If it is too much of a hassle to take public transport, there’s always the option to take a taxi, although many locals dislike the idea of this for the fact that it is an expensive mode of transport. Taxis are usually easily available at any time of the day and at any part of the island, though it may be common to see lesser taxis available before the peak periods as some of them may want to wait until the peak period – that’s when you will have to incur an extra charge as midnight surcharge. This is applicable everyday. In addition, if your trip starts at the city area or Marina Bay Sands from Mondays to Sundays and Public Holidays from 5.00PM to midnight, there is an additional city area surcharge of $3.00.
More details on taxi fares can be found here:
You may also wish to call for a taxi if you can’t flag one down and you are in a rush, but do note that booking charges apply. You may also make advance bookings so as not to disrupt your schedule. Most taxi drivers should understand basic English, so conversing with them should not be too big of a problem. All taxis accept cash as a form of payment, but only certain taxis accept NETS/credit card payment. If you plan to pay via NETS/credit card, do remember to check with the taxi driver beforehand to make sure he accepts payment by NETS/credit card.
Some tips while taking taxis in Singapore:
Always make sure the meter is on and running the moment you get on the cab. In Singapore it is illegal for taxi drivers to charge a standard fare; taxi fares must be charged by a meter and the flag down rate generally ranges from $3.00 to $5.00, depending on the type of taxi. Though laws are now stricter regarding illegal touts in Singapore, taxi touts still exist so it is important to notice that meters are always running when in a taxi. Taxi touts usually target foreigners or tourists as they are aware that tourists may not be as familiar with the Singapore system. This is especially rampant at Singapore Changi Airport.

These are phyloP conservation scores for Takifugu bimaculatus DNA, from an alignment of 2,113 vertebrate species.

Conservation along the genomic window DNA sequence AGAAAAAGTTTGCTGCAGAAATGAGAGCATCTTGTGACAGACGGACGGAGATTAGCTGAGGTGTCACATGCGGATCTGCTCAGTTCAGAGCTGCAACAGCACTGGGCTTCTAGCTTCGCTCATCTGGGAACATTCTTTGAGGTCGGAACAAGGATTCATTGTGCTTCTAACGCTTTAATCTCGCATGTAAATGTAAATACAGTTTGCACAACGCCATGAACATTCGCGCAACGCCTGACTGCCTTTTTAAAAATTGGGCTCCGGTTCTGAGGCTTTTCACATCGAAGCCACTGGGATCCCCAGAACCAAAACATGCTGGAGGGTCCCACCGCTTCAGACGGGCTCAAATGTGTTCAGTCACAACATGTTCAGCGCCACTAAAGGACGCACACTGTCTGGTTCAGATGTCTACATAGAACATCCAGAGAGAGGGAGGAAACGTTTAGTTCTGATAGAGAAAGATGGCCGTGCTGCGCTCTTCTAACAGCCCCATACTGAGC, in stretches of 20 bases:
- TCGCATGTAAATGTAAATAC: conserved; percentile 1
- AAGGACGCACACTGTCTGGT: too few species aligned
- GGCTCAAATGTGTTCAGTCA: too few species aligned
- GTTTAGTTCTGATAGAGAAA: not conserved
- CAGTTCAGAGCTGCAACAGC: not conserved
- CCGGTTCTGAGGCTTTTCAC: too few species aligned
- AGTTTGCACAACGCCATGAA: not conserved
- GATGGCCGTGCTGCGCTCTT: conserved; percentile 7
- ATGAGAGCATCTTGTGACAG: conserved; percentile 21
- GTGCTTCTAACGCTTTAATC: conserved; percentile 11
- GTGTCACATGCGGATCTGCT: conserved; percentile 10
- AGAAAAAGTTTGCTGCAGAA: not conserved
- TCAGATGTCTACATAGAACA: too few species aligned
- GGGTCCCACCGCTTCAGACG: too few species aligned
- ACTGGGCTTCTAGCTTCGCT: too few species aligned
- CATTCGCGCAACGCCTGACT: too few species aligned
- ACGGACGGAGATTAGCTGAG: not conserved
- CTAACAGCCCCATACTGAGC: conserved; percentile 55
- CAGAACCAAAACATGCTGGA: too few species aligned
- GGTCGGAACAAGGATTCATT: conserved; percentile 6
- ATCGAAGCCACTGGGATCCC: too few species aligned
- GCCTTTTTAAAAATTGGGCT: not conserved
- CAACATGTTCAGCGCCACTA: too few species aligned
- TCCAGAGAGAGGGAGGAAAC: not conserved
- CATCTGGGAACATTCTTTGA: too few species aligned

You may often hear taxi drivers giving you two options to get to your destination, and they will frequently ask you which way you’d like to travel by. Always choose the expressway option; never go by small roads. Though taxi drivers are generally knowledgeable when it comes to the roads in Singapore, there are many small roads that remain foreign to taxi drivers and hence they may still lose their way. In the event that that happens, you will have to pay for the extra charges incurred while the taxi driver tries to find the correct way to your destination. Travelling by the expressway might be a slightly longer route, but at least it ensures that you get to your destination without going round and round in circles and end up having to pay a much higher fare.
Do take care of your belongings when in a taxi. The chances of retrieving your lost item after you’ve gotten down from the taxi is very low as the next passenger may find it and choose to keep it without the taxi driver’s knowledge. All taxi drivers are also told to pick up lost items and return them to the company’s Lost & Found, but cases of passengers being able to retrieve their lost items are few and far between, so it’s best not to take the risk. As should be the case wherever you are, always keep your items close to you and make sure you check that you haven’t missed anything out before you alight from the cab.